As foreigners, however, the Reubens needed locals to build their business. Enter Arif. He became an “agent on the ground” — a fixer, in other words — for TWG in Kazakhstan, according to internal company documents reviewed by theblacksea.eu, an online investigative Website.
Arif apparently did his job well. Very well. In a few years, TWG’s holdings of steel, iron, chrome and alumina refineries in Kazakhstan generated one fifth of the entire country’s gross revenues.
Maybe Arif was just a Soviet hotel bureaucrat who seized a once-in-a-lifetime opportunity to get into the post-Soviet metals sector. But his hotel background would have been of little use to TWG. What TWG needed was someone with deep connections in the country’s political and business circles. The kind of people who had those connections in the Russia of the 1990s were either ex-KGB, or mobsters.
Consider another pair of fixers the Reubens brought into TWG in 1992. They were the Cherney brothers, Lev and Michael, and they formed a 50-50 partnership with TWG. It was a successful partnership. With the Cherneys help, TWG grew by leaps and bounds. The problem for the Reubens was that Michael Cherney’s name soon became publicly linked to Russian organized crime groups. The Reubens quickly bought out Cherney’s share of TWG for $410 million.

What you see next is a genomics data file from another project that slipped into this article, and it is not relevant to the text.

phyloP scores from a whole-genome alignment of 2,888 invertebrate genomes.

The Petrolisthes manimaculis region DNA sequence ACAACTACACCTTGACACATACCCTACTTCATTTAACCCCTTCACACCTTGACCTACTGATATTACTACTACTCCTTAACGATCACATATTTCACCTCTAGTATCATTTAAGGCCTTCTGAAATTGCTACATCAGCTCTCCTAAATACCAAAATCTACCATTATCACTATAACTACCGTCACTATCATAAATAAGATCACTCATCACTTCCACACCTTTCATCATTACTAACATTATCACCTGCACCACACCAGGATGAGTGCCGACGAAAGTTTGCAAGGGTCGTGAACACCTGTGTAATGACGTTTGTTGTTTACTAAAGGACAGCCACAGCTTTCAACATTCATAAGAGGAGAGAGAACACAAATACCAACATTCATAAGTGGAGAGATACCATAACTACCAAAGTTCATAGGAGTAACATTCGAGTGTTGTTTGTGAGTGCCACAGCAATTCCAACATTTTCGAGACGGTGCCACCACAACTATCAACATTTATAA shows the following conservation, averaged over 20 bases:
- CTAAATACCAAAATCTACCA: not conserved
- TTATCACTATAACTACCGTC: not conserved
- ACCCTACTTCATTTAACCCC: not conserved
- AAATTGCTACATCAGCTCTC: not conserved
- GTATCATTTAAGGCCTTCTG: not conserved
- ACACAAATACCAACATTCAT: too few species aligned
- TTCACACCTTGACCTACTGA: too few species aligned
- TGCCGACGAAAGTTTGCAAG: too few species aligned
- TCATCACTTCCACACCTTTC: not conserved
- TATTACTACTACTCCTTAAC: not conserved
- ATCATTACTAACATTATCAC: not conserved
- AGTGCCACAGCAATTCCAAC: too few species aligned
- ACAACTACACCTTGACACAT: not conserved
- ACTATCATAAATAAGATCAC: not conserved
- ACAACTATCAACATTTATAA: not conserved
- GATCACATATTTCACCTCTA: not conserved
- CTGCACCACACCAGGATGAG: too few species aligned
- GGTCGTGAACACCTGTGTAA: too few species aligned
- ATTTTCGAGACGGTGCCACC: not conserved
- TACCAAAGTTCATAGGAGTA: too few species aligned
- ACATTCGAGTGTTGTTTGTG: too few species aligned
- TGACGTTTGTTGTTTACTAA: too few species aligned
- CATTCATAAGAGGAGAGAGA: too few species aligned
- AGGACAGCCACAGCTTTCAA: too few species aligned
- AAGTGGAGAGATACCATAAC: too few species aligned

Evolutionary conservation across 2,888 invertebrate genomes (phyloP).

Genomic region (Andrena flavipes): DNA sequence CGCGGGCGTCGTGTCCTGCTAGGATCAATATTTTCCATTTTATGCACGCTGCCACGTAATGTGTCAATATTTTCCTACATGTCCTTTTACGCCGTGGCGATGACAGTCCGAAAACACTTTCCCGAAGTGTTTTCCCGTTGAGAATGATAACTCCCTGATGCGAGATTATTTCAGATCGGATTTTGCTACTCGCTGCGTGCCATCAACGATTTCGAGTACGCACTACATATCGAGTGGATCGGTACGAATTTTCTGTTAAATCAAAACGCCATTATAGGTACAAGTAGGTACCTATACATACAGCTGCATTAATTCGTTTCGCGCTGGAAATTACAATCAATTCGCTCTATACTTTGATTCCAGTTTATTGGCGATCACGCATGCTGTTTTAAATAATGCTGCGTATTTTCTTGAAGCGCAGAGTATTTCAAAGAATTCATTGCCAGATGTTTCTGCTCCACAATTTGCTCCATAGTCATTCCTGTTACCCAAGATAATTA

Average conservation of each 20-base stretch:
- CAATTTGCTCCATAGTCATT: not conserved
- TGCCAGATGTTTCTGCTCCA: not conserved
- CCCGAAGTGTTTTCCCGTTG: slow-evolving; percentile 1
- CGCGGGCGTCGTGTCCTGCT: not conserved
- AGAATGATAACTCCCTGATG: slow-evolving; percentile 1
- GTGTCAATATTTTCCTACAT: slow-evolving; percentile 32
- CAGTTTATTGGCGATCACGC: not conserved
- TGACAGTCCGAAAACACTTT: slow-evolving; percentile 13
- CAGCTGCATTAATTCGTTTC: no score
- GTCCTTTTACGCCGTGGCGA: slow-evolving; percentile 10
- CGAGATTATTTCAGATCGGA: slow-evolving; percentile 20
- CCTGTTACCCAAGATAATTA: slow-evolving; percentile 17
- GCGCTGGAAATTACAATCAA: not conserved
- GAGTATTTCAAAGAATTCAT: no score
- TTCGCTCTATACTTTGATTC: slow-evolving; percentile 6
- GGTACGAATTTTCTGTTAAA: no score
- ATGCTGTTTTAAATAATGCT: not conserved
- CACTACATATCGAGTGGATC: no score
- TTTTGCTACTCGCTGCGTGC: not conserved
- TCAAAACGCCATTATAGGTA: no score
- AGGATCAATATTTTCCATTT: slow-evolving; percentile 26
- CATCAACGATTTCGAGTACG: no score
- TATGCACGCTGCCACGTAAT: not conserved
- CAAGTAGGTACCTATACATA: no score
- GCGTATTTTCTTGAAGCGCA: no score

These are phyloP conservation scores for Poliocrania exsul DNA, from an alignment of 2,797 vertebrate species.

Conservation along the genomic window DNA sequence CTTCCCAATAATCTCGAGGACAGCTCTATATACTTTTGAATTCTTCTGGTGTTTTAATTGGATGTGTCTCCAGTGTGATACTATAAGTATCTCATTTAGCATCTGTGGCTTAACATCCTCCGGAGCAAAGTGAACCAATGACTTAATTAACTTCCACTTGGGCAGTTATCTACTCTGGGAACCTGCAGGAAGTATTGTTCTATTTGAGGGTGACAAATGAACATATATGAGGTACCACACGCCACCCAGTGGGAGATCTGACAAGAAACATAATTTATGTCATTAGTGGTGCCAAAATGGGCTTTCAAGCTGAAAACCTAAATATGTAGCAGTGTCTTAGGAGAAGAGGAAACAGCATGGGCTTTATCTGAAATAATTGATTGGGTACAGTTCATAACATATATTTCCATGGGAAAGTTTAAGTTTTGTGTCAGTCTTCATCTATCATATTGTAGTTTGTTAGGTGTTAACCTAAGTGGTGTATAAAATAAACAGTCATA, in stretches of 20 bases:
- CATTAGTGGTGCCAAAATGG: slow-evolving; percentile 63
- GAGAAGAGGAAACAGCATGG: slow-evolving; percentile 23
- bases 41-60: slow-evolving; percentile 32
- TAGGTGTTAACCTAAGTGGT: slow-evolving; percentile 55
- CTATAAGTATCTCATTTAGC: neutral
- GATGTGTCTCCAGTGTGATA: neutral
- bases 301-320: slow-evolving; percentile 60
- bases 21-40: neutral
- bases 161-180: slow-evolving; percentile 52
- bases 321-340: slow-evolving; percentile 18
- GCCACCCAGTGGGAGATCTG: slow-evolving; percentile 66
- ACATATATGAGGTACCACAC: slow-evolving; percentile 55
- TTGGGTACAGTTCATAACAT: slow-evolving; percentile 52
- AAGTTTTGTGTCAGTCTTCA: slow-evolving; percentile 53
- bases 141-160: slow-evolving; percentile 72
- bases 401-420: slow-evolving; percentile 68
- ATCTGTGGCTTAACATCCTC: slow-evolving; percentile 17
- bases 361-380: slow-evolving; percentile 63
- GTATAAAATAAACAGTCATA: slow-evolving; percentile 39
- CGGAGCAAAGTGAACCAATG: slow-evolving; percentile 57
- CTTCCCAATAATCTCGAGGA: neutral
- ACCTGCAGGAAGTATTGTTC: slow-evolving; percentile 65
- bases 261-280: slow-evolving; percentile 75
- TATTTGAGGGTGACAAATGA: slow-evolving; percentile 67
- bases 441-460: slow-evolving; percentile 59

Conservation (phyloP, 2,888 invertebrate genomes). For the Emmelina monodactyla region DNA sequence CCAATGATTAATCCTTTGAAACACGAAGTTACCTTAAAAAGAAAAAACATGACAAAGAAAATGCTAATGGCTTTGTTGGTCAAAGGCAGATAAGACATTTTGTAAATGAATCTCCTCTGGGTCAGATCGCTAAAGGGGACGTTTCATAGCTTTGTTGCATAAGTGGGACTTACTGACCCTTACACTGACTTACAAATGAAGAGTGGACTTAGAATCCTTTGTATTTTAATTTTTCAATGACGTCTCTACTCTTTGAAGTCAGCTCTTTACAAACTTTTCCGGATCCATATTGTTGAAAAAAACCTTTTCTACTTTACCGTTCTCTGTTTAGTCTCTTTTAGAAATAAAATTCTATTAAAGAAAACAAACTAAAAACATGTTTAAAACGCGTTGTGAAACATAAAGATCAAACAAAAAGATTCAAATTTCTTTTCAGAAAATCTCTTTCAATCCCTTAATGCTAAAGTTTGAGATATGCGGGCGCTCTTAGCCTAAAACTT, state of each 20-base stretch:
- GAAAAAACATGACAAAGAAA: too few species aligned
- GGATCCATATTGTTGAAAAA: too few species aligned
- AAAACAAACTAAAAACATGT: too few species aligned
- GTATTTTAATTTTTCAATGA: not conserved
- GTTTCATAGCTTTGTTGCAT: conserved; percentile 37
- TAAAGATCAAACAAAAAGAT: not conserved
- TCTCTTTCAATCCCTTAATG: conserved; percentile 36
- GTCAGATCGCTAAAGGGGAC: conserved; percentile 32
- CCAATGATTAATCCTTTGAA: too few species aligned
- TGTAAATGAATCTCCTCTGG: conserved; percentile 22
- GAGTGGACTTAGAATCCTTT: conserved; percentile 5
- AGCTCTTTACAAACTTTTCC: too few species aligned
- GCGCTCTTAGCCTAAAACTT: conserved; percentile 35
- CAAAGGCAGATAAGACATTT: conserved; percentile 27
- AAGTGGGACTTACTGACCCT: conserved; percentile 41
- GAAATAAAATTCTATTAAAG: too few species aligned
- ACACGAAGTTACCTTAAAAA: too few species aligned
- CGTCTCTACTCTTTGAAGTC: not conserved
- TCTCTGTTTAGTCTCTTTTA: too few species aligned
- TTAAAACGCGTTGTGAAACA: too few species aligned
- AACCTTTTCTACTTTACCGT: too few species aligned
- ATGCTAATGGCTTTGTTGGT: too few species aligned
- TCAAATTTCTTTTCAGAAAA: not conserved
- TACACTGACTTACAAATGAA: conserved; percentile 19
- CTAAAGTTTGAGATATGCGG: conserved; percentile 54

Swiss authorities in 1996 accused Michael Cherney of “drug trafficking, money laundering, fraud and sponsoring murder” on behalf of a Russian organized crime group run by “V Ivankov.” This was the infamous Russian mob boss nicknamed “Yaponchik” who had settled in New York, where the FBI found him hiding out in Trump Tower and Trump’s New Jersey casino.
Michael Cherney has repeatedly denied these allegations, which he blames on his archenemy and former partner Oleg Deripaska, one of the wealthiest men in Russia. In 2008, the federal Swiss court exonerated him of the charges, but two years later, Spain issued an international arrest warrant for Michael Cherney’s arrest on money laundering charges.
Did Arif have links to the Russian Mafia? Felix Sater, who worked under Arif at Bayrock, seems to think so.
The Wall Street Journal reported that Sater and his attorney threatened to expose Arif’s past unless he paid Sater’s attorney fees. Sater warned of a possible lawsuit that would include details of Arif’s wrongdoing “in the post-Soviet metals business in Kazakhstan.”
In a personal memo, Sater was even more blunt: “The headlines will be, The Kazakh Gangster and President Trump.’”
A High-Net Worth Individual